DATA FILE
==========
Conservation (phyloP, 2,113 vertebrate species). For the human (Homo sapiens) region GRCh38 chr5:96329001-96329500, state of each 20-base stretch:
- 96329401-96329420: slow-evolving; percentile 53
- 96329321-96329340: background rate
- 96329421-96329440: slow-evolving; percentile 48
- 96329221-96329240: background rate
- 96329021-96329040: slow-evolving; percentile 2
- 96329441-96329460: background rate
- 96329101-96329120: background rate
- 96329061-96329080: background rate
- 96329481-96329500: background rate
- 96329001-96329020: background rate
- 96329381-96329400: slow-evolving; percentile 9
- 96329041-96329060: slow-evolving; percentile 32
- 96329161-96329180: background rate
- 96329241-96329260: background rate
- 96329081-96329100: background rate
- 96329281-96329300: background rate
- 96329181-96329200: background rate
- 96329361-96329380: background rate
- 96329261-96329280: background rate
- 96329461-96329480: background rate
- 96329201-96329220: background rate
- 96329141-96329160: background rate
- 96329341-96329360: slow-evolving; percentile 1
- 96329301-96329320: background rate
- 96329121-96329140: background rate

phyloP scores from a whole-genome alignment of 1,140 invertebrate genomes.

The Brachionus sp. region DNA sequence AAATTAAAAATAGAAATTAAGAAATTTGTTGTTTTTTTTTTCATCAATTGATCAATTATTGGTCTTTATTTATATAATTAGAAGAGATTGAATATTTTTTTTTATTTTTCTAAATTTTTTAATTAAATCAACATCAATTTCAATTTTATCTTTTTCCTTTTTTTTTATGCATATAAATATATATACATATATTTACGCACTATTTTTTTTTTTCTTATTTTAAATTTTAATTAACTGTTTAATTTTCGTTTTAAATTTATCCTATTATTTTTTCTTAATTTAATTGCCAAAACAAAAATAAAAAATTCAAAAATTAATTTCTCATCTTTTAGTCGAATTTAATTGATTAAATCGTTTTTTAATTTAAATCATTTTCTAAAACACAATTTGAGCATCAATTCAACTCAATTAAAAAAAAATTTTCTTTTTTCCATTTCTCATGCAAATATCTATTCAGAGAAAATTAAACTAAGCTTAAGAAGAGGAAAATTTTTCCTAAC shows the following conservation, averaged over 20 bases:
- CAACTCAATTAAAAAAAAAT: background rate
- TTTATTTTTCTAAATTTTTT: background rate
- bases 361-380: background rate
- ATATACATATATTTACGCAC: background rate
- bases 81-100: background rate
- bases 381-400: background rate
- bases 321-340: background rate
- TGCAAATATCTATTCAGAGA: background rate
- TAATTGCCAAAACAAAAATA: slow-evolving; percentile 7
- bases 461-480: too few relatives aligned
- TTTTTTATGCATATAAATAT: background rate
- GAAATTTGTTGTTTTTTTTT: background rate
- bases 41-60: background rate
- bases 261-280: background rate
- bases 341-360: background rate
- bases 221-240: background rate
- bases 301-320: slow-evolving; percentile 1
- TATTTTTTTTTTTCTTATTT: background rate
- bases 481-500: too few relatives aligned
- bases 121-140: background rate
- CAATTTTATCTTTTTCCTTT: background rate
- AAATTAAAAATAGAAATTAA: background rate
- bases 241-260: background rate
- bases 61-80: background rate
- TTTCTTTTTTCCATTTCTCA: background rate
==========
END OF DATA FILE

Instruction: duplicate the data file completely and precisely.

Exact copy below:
Conservation (phyloP, 2,113 vertebrate species). For the human (Homo sapiens) region GRCh38 chr5:96329001-96329500, state of each 20-base stretch:
- 96329401-96329420: slow-evolving; percentile 53
- 96329321-96329340: background rate
- 96329421-96329440: slow-evolving; percentile 48
- 96329221-96329240: background rate
- 96329021-96329040: slow-evolving; percentile 2
- 96329441-96329460: background rate
- 96329101-96329120: background rate
- 96329061-96329080: background rate
- 96329481-96329500: background rate
- 96329001-96329020: background rate
- 96329381-96329400: slow-evolving; percentile 9
- 96329041-96329060: slow-evolving; percentile 32
- 96329161-96329180: background rate
- 96329241-96329260: background rate
- 96329081-96329100: background rate
- 96329281-96329300: background rate
- 96329181-96329200: background rate
- 96329361-96329380: background rate
- 96329261-96329280: background rate
- 96329461-96329480: background rate
- 96329201-96329220: background rate
- 96329141-96329160: background rate
- 96329341-96329360: slow-evolving; percentile 1
- 96329301-96329320: background rate
- 96329121-96329140: background rate

phyloP scores from a whole-genome alignment of 1,140 invertebrate genomes.

The Brachionus sp. region DNA sequence AAATTAAAAATAGAAATTAAGAAATTTGTTGTTTTTTTTTTCATCAATTGATCAATTATTGGTCTTTATTTATATAATTAGAAGAGATTGAATATTTTTTTTTATTTTTCTAAATTTTTTAATTAAATCAACATCAATTTCAATTTTATCTTTTTCCTTTTTTTTTATGCATATAAATATATATACATATATTTACGCACTATTTTTTTTTTTCTTATTTTAAATTTTAATTAACTGTTTAATTTTCGTTTTAAATTTATCCTATTATTTTTTCTTAATTTAATTGCCAAAACAAAAATAAAAAATTCAAAAATTAATTTCTCATCTTTTAGTCGAATTTAATTGATTAAATCGTTTTTTAATTTAAATCATTTTCTAAAACACAATTTGAGCATCAATTCAACTCAATTAAAAAAAAATTTTCTTTTTTCCATTTCTCATGCAAATATCTATTCAGAGAAAATTAAACTAAGCTTAAGAAGAGGAAAATTTTTCCTAAC shows the following conservation, averaged over 20 bases:
- CAACTCAATTAAAAAAAAAT: background rate
- TTTATTTTTCTAAATTTTTT: background rate
- bases 361-380: background rate
- ATATACATATATTTACGCAC: background rate
- bases 81-100: background rate
- bases 381-400: background rate
- bases 321-340: background rate
- TGCAAATATCTATTCAGAGA: background rate
- TAATTGCCAAAACAAAAATA: slow-evolving; percentile 7
- bases 461-480: too few relatives aligned
- TTTTTTATGCATATAAATAT: background rate
- GAAATTTGTTGTTTTTTTTT: background rate
- bases 41-60: background rate
- bases 261-280: background rate
- bases 341-360: background rate
- bases 221-240: background rate
- bases 301-320: slow-evolving; percentile 1
- TATTTTTTTTTTTCTTATTT: background rate
- bases 481-500: too few relatives aligned
- bases 121-140: background rate
- CAATTTTATCTTTTTCCTTT: background rate
- AAATTAAAAATAGAAATTAA: background rate
- bases 241-260: background rate
- bases 61-80: background rate
- TTTCTTTTTTCCATTTCTCA: background rate